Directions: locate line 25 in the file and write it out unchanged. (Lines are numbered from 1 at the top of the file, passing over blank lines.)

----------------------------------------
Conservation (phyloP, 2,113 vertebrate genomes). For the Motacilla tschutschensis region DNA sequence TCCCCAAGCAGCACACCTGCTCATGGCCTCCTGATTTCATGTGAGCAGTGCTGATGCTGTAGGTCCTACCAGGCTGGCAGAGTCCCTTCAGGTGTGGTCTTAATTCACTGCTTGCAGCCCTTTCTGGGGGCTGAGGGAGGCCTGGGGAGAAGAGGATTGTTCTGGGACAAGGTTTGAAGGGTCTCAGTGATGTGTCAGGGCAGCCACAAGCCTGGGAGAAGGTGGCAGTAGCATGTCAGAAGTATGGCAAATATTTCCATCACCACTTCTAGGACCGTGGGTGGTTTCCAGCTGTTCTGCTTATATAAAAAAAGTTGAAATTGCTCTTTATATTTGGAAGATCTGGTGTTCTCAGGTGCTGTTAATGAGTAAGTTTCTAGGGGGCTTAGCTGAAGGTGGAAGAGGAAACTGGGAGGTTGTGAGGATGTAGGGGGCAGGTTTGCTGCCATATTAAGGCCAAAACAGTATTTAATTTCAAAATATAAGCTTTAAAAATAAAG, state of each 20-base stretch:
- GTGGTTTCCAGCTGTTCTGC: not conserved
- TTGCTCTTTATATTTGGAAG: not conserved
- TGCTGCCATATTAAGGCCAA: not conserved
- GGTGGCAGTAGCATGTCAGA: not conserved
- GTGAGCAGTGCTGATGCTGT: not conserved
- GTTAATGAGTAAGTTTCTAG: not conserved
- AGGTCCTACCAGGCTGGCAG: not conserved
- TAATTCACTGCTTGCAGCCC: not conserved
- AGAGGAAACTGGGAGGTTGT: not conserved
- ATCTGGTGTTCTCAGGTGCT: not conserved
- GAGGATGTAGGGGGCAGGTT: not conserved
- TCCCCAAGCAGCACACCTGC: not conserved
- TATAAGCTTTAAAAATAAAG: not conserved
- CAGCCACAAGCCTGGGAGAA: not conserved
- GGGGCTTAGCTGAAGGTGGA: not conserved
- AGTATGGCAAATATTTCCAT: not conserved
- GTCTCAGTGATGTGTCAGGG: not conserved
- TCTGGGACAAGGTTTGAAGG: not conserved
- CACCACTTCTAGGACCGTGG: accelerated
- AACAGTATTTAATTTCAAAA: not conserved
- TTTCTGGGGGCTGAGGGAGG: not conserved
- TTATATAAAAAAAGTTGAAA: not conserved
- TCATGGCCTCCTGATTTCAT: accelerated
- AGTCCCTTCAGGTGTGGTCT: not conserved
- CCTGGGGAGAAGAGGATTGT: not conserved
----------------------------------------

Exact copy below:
- AGTCCCTTCAGGTGTGGTCT: not conserved